When He was completing His earthly journey, He washed the feet of His disciples in order to get across to us the most important thing in the Gospel. The Lord thereby showed us once again why He had come to earth and what we should do to please God. Was it to fast, to fulfill certain prayer rules, to perform acts of charity, or to do something else that might add something external to us? No, not at all. The Lord said nothing of the sort. He never gave any special instructions regarding philanthropy, fasts, or prayers. These had already been given. They are already present in every religion. They are naturally human. Without this someone is just not human, if he ignores beggars or the grieving and does not help them. This is not what makes him a new and different person. This is not what will lead him into the Heavenly Kingdom.

The Lord constantly repeated just one thing: be the servant of all. Later He also said: I give you a new commandment, that you love one another. Love one another with the same love with which I love you, with the same love with which My Heavenly Father loves Me. Not with any love beside this: not with human, fleshly love, but with Divine, Ineffable, and Unutterable love. This Divine love is manifest in the Lord humbling Himself before people to the point of suffering on the Cross. To the point that, for our sake, He comes to earth, takes on human nature in all its fullness, with all its sinful repercussions and human infirmities, and enters the depths of every person’s suffering. He does not reject any sinner, but comes to them first. He says: I came to earth for their sake, for the sake of publicans, sinners, and harlots. He eats with them and drinks with them. He spends more time with them than with anyone else. This is something we also need to picture. It is unpleasant for us to be around dishonorable and unclean people; we want to dissociate ourselves from them. This is something naturally human, a naturally human fear of touching something infected. But Christ was with them above all, in order to save man. And He began to serve them. He began to pour Himself out completely for their sake – for their sake, and for ours, because we are no different from them.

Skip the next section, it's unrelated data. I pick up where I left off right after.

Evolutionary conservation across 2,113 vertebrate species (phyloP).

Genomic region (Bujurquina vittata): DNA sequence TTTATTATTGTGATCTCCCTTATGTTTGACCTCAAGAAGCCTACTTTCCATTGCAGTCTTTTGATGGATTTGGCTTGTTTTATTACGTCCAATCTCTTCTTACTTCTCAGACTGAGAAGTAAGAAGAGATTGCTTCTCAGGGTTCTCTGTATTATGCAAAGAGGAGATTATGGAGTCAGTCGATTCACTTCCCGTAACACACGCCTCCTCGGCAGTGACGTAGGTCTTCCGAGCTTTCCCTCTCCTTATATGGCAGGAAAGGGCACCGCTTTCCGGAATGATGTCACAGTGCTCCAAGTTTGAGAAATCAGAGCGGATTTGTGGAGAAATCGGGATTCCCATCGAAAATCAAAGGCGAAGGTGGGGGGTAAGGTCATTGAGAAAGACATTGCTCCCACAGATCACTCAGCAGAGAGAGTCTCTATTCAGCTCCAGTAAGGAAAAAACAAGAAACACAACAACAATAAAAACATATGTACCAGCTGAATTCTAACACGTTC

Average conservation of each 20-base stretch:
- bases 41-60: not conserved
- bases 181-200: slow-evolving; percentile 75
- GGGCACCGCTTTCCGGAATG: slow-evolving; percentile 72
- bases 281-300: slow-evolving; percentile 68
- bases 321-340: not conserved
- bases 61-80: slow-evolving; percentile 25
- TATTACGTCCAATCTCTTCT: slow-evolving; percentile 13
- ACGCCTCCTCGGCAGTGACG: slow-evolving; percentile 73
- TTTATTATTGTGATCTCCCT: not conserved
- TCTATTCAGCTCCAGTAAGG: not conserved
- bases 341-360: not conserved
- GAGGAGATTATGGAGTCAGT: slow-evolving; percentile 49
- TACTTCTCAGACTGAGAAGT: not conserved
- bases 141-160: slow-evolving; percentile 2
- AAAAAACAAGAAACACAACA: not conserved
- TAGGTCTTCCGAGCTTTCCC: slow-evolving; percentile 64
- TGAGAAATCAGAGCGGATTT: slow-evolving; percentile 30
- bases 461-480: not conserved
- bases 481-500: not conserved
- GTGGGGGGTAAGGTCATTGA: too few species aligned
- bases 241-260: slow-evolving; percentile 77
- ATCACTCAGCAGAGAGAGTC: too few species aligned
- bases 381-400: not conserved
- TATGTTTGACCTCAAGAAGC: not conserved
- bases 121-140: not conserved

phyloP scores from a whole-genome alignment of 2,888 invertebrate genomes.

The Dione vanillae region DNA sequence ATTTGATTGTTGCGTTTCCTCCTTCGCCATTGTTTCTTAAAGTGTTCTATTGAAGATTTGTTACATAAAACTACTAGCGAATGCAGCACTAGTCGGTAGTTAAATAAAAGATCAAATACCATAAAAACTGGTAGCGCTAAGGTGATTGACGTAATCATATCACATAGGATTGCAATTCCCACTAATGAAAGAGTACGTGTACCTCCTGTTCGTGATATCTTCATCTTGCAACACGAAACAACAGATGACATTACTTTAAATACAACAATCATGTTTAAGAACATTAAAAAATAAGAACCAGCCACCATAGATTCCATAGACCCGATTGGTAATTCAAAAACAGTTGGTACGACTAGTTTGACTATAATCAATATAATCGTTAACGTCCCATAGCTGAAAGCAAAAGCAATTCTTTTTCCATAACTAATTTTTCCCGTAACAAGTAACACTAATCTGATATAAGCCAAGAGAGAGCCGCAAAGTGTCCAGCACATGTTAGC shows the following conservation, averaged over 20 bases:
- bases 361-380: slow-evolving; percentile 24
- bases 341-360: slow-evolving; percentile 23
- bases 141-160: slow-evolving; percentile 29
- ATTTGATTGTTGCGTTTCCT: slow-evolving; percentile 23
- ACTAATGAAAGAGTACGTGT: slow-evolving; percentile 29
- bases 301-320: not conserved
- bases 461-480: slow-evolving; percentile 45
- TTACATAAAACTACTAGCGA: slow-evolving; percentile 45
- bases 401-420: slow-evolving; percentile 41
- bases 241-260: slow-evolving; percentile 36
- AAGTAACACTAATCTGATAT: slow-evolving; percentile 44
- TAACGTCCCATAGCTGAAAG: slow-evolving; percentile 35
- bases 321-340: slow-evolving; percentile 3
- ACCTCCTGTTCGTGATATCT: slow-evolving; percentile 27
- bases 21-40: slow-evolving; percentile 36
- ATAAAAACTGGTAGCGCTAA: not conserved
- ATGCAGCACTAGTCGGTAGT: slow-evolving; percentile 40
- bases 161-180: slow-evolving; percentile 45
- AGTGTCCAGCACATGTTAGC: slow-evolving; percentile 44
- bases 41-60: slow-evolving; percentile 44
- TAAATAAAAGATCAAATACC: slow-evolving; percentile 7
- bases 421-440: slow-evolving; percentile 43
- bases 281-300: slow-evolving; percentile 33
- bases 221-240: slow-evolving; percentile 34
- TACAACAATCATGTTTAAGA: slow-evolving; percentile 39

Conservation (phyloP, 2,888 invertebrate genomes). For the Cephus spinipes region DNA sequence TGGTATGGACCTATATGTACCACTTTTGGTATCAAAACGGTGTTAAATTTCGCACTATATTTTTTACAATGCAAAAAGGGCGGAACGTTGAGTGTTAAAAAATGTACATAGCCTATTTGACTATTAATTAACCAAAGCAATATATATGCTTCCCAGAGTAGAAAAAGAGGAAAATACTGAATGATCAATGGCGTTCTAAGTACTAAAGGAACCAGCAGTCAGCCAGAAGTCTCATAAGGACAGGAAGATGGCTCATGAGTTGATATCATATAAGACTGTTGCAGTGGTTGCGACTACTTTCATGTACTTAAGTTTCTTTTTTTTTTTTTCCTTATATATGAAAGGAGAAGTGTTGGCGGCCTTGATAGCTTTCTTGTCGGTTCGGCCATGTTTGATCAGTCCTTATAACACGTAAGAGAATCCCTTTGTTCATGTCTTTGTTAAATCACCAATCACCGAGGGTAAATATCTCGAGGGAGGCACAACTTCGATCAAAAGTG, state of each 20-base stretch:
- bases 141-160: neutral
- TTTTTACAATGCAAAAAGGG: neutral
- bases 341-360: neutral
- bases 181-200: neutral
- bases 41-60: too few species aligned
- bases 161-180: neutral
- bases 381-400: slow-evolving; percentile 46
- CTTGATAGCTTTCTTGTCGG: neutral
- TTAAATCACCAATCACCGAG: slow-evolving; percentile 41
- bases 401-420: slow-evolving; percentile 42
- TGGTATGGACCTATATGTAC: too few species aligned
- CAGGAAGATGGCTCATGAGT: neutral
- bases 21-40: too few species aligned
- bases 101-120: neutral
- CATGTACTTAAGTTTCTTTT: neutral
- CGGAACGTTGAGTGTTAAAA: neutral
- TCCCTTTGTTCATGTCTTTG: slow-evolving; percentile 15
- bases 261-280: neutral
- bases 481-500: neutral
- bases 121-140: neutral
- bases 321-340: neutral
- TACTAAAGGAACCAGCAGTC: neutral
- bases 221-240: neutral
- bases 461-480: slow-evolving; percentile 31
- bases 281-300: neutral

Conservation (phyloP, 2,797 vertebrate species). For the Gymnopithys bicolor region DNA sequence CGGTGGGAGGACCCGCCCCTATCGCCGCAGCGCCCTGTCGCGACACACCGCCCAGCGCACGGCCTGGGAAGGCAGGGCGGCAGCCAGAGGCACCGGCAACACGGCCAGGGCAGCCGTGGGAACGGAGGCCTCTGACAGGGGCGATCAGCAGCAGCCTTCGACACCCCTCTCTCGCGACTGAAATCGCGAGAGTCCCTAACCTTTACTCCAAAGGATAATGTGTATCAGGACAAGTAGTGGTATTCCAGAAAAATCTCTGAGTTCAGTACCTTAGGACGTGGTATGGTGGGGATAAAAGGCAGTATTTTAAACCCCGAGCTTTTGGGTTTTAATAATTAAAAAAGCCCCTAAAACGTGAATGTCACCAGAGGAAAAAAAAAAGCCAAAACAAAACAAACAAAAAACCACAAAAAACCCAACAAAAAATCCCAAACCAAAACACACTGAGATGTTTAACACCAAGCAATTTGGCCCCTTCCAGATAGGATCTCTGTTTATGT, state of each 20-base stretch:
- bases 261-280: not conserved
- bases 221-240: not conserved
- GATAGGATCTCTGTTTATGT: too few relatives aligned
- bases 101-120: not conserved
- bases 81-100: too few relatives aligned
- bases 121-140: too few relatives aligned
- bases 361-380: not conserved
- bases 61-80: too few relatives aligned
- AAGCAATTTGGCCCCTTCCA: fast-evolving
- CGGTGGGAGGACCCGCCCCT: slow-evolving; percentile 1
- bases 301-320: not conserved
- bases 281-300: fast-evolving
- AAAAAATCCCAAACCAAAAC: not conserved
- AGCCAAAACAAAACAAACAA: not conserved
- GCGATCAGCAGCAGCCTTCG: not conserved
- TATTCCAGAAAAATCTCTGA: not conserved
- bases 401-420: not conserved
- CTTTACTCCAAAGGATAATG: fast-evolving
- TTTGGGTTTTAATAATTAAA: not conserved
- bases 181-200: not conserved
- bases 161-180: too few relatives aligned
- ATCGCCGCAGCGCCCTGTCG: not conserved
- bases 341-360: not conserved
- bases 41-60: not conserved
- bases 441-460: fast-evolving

The Lord offers us this image. This is not just an example, as if the Lord, just for the sake of setting an example, removed His garments and showed us what to do, as we sometimes teach children using an example we ourselves would never follow. The Lord washes His disciples’ feet because He always does this, because this is something He does constantly. This is the way in which He treats us. When we have only just come into church, when we are only just getting ready to approach Him, He immediately begins to wash our feet.